PARIS -- France's prime minister said Tuesday the government was suspending the fuel tax increase for six months following nationwide protests in recent weeks.
"In order to appease the country, we have decided - with the French president - to suspend the fuel tax increase," Prime Minister Edouard Philippe said at a news conference.
The planned increase was supposed to take effect in January.
"No tax is worth putting the nation's unity in danger," Philippe added.
This announcement comes a few days after violent protesters clashed with French police over the weekend in Paris. Rioters threw projectiles toward French security forces, burned dozens of cars, set up barricades and broke store windows -- some of the most violent riots France has seen in recent years.
The protests were part of the Yellow Jackets movement, named after the neon yellow security vests demonstrators have been wearing and are required by law for motorists to have in their vehicles.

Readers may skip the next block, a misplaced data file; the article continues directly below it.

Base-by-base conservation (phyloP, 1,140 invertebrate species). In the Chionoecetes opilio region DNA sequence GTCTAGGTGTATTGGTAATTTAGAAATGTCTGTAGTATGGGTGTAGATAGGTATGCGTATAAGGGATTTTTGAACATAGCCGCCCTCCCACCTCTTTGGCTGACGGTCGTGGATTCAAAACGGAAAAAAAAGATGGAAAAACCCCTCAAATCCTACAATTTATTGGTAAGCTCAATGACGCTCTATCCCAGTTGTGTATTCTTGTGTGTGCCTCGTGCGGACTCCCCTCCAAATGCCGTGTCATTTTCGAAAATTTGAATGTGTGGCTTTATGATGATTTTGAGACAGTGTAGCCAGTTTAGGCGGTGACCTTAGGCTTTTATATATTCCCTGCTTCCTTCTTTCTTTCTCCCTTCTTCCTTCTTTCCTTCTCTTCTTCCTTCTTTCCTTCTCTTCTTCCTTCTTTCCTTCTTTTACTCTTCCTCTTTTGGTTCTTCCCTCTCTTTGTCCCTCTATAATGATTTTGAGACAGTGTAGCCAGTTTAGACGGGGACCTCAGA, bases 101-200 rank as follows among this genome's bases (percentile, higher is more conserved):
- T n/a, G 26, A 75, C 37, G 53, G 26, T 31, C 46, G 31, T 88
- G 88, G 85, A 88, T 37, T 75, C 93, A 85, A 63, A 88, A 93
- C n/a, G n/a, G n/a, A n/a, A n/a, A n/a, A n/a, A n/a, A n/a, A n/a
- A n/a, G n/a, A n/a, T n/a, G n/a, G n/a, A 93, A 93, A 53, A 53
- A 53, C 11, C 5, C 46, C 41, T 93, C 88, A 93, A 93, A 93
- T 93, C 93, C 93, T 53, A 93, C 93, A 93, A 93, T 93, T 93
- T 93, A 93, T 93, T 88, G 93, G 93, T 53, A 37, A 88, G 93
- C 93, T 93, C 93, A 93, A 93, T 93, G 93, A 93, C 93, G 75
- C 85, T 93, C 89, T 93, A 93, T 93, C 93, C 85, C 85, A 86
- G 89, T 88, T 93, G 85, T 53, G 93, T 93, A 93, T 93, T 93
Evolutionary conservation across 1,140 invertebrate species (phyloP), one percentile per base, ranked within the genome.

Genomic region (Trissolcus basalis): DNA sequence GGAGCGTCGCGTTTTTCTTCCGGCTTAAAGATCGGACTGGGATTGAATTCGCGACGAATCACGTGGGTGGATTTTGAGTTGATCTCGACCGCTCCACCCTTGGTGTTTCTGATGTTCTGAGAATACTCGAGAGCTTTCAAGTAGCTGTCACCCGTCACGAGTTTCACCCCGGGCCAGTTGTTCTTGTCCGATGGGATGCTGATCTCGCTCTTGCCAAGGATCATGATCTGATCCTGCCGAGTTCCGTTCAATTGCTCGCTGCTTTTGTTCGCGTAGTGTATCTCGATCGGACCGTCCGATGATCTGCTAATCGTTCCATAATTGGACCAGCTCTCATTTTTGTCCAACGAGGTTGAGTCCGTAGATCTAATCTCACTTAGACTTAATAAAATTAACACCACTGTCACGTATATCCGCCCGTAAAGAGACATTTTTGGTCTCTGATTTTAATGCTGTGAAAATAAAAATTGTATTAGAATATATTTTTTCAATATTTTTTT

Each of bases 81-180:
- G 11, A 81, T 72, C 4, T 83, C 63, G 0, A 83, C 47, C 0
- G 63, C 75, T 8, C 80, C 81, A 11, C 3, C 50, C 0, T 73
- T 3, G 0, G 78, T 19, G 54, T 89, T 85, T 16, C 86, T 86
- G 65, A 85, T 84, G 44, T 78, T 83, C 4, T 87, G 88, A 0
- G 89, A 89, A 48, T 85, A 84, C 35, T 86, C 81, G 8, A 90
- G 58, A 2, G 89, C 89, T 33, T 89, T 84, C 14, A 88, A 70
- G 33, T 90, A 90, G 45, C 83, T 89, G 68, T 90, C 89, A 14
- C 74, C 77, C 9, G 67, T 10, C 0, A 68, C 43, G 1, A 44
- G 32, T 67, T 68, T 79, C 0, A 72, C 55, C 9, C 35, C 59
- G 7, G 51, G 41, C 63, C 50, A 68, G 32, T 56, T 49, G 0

The demonstrations erupted in mid-November in small urban and rural areas of the country over the proposed fuel hike.
Now, the protests include the high cost of living in France, high taxes and French President Emmanuel Macron's policies.
The Yellow jacket movement has no official leader or spokesperson. Protests are organized using social media such as Facebook.
Various Yellow jacket Facebook groups have called for another protest in Paris on Dec. 8.
Philippe said every French citizen is allowed to protest, adding, "If another protest takes place on Saturday in Paris, it will have to be peaceful. The French interior minister will mobilize all the necessary means to make sure that law and order are respected."